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The Art Gallery of New South Wales has announced the finalists in this year’s 96th Archibald Prize. The popular prize for portraiture, now worth $100,000, attracted more than 820 entries, with 43 paintings making it onto the Gallery walls, among them two portraits of actor/director John Bell.
Forty percent of the finalists are new to the Archibald. There are also a number of Archibald regulars including Robert Hannaford (a finalist for the 20th time), Nicholas Harding and Paul Newton.
Peter Smeeth's portrait of Lisa Wilkinson wins this year's Packing Room Prize. Photograph courtesy of the Art Gallery of New South Wales
But the man of the moment at today’s announcement was Steve Peters, the former Head Packer who retired in March after 35 years at the Gallery. In 1991, Peters inadvertently initiated the Packing Room Prize with an off-the-cuff comment, and was on hand to present his 26th and final Packing Room Prize – to Central Coast artist Peter Smeeth for his portrait of journalist and television personality Lisa Wilkinson.
Introducing Peters, AGNSW Director Michael Brand (mistakenly referring to his “40 years at the Gallery and 34 years now judging the Packing Room Prize”), described it as “the end of an era”.
Peters, who has famously had 51 percent on the vote in deciding the Packing Room Prize, said that his successor Brett Cuthbertson “is going to get 52 percent – global warming!”
The inimitable Peters – who is himself the subject of one of this year’s Archibald finalists, painted by Lucy Culliton – has always been a colourful character, and Cuthbertson looks set to follow suit.
Taking to the microphone, Cuthbertson – who described himself as “the new and improved Steve” – said he wanted “to thank Steve for 34 years of hostility and abuse. He’s taught me a lot about the Packing Room Prize. Number one is completely disregard anyone else’s opinion. I thought I could do that,” he said.
Lucy Culliton's portrait of Steve Peters. Photograph courtesy of AGNSW
Smeeth couldn’t be there to accept this year’s Packing Room Prize as he was delivering a eulogy at the funeral of his best friend of 57 years in Yass. But he also entered into the spirit, saying via a message read by Brand: “As most of you know the Packing Room Prize is known by artists as ‘the kiss of death’. No winner of this Prize has gone on to the win the Archibald main event, and the fact that no reclining figure has ever won the Prize leaves me with no illusions of winning the big one. So punters, an early tip – put your money on others in the field!”
Smeeth has entered the Archibald Prize every year for the past 34 years. This is the fourth time he has been a finalist. In 2007, he was selected for a painting of soprano Amelia Farrugia, complete with a soundtrack of her singing. He was also represented in the 2010 Archibald with a portrait of Wilkinson's husband Peter FitzSimons and, in 2011, he won the Sulman Prize.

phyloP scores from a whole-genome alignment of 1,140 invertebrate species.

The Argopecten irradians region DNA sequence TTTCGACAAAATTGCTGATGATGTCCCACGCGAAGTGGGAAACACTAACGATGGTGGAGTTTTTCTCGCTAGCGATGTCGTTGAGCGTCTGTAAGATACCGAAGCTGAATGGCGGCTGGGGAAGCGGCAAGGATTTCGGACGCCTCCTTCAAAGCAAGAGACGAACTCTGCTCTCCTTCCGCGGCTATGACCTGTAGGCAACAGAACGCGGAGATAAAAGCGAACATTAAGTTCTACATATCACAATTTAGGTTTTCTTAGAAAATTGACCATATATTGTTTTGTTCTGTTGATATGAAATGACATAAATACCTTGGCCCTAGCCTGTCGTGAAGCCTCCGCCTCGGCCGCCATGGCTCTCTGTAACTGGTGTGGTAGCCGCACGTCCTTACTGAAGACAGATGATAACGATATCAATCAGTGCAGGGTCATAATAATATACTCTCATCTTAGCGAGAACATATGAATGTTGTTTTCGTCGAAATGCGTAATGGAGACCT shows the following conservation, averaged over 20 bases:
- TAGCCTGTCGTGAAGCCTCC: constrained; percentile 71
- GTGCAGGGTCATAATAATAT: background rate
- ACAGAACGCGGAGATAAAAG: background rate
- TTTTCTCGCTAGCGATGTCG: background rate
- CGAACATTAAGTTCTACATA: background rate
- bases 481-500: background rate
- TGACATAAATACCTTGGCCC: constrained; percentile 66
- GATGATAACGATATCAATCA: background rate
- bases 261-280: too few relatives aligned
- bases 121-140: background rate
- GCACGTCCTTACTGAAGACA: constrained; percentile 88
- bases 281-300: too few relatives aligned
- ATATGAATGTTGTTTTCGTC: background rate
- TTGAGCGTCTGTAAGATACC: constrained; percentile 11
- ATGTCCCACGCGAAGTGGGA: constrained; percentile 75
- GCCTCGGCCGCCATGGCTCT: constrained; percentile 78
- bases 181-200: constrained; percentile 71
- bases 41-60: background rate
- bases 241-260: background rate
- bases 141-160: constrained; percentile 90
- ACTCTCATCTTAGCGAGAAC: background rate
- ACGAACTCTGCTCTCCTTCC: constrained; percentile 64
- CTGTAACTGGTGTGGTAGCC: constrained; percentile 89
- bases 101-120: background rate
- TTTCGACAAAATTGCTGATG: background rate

Actor/director John Bell is the subject of two portraits – a small, dark, intense painting by Jordan Richardson and a larger work by Loribelle Spirovski, both first-time finalists. Spirovski met Bell when he was recently performing Enoch Arden (Tennyson’s epic poem set to music by Richard Strauss) with her partner, classical pianist Simon Tedeschi.
Bell was the subject of an Archibald Prize-winning portrait in 2001, when Nicholas Harding painted him as King Lear.
Jordan Richardson's portrait of John Bell. Photograph courtesy of AGNSW
Harding is a finalist again this year with a portrait of revered artist John Olsen (who won the Archibald with a self-portrait in 2005). As usual, there are a sizable number of self-portraits and portraits of other artists among this year’s finalists.
Vincent Namatjira, the grandson of legendary Aboriginal artist Albert Namatjira, was one of those to paint a self-portrait. Among the more provocative works are Tony Albert's playful self-portrait created using an assemblage of ashtrays from his collection of "Aboriginalia" – a term he coined for stereotypical Westernised depictions of Aboriginal culture. Tjungkara Ken has painted a traditional Tjukpurpa (dreaming story) of The Seven Sisters Dreaming as a self-portrait. As she says in her didactic label, her painting is "a self-portrait of my country. For Anangu, they are one and the same."
Other subjects include actor Jack Charles painted by Anh Do; Gillian Triggs, outgoing President of the Australian Human Rights Commission painted by Yvette Coppersmith; Rupert Myer, Chair of the Australia Council for the Arts, painted by Paul Newton; and former gallery owner and art dealer Ray Hughes painted by Jun Chen.
Eileen Kramer, the extraordinary 102-year old dancer/choreographer who is still working, has been painted by Andrew Lloyd Greensmith – a plastic surgeon who co-headed the team that successfully separated conjoined twins Trishna and Krishna in 2009.
In one of the more unusual works, a number of boys from Sydney Grammar Edgecliff Preparatory School are represented with a portrait of recently retired Headmaster Mr John T Vallance, consisting of thousands of tiny painted blocks.
The AGNSW also announced the finalists in this year’s Wynne Prize, Sulman Prize and Young Archie.
The winners of the Archibald, Wynne and Sulman Prizes will be announced on July 28. The exhibition runs at the Art Gallery of NSW, July 29 – October 22 and then tours.
See all the finalists HERE